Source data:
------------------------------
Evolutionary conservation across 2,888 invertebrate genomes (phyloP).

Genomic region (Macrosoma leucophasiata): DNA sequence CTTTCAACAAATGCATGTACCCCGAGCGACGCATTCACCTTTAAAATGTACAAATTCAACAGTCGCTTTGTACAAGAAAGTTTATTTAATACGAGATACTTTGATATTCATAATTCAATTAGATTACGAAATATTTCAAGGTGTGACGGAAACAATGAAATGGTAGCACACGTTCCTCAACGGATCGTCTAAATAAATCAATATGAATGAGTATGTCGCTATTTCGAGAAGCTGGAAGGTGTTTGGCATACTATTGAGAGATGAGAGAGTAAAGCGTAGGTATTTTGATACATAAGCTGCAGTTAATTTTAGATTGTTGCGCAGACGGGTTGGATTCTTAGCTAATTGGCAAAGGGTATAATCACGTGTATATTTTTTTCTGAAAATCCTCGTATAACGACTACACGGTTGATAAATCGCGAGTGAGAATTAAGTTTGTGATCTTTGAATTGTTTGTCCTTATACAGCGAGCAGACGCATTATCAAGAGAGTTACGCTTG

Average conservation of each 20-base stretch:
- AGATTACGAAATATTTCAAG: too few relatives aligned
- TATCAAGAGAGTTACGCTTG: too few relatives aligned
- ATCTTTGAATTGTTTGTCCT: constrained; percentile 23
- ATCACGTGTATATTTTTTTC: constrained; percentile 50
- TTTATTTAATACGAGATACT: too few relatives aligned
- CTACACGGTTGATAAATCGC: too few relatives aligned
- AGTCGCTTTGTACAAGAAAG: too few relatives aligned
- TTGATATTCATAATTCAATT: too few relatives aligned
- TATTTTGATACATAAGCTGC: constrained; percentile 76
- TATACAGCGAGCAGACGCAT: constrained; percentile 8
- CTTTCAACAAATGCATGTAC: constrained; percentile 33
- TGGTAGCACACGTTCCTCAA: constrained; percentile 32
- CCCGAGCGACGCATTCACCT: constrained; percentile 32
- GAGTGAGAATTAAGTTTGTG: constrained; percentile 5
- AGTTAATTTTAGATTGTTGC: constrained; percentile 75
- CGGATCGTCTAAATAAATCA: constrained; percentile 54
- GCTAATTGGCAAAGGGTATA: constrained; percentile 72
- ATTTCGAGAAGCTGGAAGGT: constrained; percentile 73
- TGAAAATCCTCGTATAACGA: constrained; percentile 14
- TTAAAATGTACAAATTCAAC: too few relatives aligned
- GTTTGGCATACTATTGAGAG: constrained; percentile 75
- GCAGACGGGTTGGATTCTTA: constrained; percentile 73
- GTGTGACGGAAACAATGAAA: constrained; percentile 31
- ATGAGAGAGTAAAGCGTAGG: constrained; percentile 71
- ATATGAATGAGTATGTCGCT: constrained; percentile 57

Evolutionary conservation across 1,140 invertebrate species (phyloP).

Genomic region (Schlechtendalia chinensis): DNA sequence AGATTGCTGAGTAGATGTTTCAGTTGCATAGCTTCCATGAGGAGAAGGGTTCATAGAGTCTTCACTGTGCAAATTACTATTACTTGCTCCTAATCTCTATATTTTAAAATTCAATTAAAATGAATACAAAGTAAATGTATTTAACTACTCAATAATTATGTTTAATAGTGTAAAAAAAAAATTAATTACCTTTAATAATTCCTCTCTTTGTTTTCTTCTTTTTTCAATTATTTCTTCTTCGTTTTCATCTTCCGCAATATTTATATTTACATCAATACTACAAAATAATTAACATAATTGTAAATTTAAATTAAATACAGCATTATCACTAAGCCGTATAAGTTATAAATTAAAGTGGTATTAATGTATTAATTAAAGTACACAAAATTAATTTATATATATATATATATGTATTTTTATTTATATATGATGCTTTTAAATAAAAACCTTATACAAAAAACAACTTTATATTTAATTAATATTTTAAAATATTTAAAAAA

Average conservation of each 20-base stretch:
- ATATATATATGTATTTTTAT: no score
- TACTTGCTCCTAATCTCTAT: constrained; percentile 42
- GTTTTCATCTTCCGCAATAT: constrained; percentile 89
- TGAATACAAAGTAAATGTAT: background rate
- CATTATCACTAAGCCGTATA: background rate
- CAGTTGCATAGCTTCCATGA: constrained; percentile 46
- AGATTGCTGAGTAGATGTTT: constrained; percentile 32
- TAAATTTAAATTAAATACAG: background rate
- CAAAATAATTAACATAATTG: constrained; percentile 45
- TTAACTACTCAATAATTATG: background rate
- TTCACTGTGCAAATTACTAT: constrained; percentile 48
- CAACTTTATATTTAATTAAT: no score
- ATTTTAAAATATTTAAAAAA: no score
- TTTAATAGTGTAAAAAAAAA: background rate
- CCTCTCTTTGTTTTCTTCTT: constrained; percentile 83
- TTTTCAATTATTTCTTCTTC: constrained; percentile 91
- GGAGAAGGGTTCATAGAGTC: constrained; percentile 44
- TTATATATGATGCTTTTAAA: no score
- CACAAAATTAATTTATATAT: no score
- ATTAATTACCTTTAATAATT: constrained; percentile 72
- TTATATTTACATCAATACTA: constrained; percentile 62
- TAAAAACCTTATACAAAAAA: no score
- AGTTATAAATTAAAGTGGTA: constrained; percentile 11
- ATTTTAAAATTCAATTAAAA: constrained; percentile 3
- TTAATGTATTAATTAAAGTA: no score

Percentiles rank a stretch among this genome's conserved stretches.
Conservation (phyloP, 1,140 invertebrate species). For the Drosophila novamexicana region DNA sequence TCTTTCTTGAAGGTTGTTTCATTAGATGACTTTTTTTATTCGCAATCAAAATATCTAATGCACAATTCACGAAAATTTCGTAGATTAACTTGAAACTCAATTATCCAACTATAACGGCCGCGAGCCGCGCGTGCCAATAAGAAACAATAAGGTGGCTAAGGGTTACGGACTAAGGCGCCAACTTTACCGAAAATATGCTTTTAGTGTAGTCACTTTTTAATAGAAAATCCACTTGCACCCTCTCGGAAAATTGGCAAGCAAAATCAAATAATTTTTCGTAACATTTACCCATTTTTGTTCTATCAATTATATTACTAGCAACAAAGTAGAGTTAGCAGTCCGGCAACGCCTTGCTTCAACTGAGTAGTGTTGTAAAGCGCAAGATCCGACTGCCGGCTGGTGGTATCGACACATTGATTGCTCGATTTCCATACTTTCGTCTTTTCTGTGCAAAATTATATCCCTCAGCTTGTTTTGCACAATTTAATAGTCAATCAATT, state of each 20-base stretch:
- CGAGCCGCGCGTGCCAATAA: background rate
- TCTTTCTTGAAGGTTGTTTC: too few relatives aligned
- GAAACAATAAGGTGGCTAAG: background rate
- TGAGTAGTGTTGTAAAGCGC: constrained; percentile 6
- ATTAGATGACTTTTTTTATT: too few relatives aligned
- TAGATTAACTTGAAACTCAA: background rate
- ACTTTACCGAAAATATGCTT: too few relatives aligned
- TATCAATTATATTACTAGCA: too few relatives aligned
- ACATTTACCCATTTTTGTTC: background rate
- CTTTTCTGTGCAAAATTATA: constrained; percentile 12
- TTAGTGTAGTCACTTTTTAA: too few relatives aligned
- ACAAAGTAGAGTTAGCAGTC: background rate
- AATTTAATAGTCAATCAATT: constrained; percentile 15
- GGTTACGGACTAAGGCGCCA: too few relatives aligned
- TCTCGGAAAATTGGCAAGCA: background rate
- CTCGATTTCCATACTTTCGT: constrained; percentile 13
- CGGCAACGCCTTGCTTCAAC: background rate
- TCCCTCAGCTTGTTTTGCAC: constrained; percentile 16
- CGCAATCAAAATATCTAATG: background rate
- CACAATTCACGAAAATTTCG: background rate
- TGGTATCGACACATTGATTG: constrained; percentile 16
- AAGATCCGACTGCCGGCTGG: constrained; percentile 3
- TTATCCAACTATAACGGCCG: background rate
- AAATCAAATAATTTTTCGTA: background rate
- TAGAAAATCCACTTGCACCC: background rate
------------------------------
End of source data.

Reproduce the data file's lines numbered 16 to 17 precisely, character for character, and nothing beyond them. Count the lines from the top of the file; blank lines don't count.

- CCCGAGCGACGCATTCACCT: constrained; percentile 32
- GAGTGAGAATTAAGTTTGTG: constrained; percentile 5